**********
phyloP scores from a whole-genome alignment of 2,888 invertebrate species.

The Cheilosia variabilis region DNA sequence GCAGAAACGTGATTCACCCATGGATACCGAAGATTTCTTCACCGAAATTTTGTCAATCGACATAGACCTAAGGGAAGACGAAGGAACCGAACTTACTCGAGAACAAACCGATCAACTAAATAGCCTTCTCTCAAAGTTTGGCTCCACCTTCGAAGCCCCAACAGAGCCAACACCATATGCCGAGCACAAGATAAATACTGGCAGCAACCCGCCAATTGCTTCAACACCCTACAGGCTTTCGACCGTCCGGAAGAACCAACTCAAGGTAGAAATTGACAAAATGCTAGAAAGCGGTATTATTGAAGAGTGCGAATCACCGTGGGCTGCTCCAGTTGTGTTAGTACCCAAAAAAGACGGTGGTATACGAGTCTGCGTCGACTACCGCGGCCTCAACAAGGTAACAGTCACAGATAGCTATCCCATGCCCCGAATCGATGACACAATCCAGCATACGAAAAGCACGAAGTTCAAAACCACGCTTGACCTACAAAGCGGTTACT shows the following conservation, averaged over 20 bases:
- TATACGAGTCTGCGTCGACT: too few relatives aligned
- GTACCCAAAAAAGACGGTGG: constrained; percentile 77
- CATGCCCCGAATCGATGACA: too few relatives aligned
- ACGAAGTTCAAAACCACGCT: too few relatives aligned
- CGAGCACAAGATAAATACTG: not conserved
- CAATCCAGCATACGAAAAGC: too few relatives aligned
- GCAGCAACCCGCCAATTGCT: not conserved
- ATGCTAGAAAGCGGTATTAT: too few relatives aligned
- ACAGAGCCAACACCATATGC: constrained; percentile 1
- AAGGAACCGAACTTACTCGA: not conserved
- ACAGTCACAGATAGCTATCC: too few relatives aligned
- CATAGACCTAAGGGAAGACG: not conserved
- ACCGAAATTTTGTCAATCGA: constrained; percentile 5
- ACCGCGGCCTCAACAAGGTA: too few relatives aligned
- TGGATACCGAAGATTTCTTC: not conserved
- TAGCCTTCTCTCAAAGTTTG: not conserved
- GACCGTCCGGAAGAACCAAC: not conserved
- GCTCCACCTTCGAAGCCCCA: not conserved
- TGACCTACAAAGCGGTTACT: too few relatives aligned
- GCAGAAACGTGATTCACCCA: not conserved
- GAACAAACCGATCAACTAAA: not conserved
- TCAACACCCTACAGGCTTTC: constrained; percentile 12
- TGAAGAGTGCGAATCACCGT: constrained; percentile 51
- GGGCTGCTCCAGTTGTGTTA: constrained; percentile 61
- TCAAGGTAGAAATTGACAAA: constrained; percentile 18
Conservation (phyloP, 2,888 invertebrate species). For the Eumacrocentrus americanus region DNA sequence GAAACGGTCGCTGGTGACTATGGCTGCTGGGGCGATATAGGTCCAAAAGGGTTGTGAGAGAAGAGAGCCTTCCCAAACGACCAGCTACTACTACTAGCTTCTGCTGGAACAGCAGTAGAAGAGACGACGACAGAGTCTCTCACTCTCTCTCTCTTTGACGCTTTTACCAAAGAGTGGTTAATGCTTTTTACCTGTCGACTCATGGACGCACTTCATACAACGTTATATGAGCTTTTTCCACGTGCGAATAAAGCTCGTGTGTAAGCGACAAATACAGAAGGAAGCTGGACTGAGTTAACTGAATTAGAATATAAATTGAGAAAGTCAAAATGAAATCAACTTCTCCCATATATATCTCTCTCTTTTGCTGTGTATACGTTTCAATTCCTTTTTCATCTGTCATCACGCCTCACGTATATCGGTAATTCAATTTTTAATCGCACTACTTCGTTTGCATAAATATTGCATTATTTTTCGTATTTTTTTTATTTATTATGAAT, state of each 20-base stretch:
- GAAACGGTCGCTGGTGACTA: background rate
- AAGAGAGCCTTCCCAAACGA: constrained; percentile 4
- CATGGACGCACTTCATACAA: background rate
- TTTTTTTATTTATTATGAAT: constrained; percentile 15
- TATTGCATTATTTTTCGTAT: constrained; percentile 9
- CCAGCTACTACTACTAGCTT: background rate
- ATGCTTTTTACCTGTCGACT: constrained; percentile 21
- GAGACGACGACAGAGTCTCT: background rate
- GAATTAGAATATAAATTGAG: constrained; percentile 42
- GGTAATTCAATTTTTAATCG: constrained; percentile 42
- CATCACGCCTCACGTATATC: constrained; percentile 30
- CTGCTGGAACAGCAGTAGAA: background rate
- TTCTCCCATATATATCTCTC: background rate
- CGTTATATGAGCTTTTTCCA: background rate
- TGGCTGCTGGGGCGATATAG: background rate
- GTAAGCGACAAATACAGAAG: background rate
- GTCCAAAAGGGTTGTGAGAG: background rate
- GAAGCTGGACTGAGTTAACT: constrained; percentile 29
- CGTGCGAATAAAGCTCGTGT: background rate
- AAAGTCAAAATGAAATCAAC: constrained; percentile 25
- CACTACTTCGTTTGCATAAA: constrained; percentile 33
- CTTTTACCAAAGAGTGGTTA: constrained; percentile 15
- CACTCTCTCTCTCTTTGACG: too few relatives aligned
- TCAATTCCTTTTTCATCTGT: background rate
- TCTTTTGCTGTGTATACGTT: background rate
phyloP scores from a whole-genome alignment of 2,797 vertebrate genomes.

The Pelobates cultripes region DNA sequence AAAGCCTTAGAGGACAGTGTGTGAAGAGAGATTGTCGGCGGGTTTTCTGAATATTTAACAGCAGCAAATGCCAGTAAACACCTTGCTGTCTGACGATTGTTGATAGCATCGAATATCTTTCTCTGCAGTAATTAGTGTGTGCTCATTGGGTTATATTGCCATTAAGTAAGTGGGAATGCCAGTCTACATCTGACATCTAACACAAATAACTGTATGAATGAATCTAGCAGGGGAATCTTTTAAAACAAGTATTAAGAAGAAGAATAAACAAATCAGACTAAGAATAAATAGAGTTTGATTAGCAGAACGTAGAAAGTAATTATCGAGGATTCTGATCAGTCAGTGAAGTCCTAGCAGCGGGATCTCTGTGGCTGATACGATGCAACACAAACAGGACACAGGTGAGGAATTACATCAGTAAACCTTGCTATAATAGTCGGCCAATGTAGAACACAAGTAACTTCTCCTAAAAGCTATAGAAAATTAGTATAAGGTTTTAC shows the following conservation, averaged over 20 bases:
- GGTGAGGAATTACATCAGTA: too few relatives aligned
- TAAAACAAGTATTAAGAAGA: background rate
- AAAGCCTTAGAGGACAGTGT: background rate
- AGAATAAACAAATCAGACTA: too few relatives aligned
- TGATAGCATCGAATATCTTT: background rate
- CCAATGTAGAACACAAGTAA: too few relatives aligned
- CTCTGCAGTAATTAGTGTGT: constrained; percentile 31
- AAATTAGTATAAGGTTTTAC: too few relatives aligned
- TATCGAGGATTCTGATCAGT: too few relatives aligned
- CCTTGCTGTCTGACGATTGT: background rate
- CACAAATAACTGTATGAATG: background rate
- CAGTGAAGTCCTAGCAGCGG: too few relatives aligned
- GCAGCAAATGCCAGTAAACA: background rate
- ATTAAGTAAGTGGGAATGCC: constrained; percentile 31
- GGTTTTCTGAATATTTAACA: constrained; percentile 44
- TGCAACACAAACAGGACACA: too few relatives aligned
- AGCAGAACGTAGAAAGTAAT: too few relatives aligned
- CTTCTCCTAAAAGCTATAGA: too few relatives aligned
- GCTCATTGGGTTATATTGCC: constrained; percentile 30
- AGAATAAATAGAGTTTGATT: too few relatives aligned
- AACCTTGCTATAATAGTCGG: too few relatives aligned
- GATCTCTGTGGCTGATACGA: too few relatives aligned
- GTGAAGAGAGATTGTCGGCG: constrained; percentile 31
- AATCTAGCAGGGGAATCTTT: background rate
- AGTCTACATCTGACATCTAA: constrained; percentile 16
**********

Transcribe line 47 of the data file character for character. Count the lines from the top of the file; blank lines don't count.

- CGTGCGAATAAAGCTCGTGT: background rate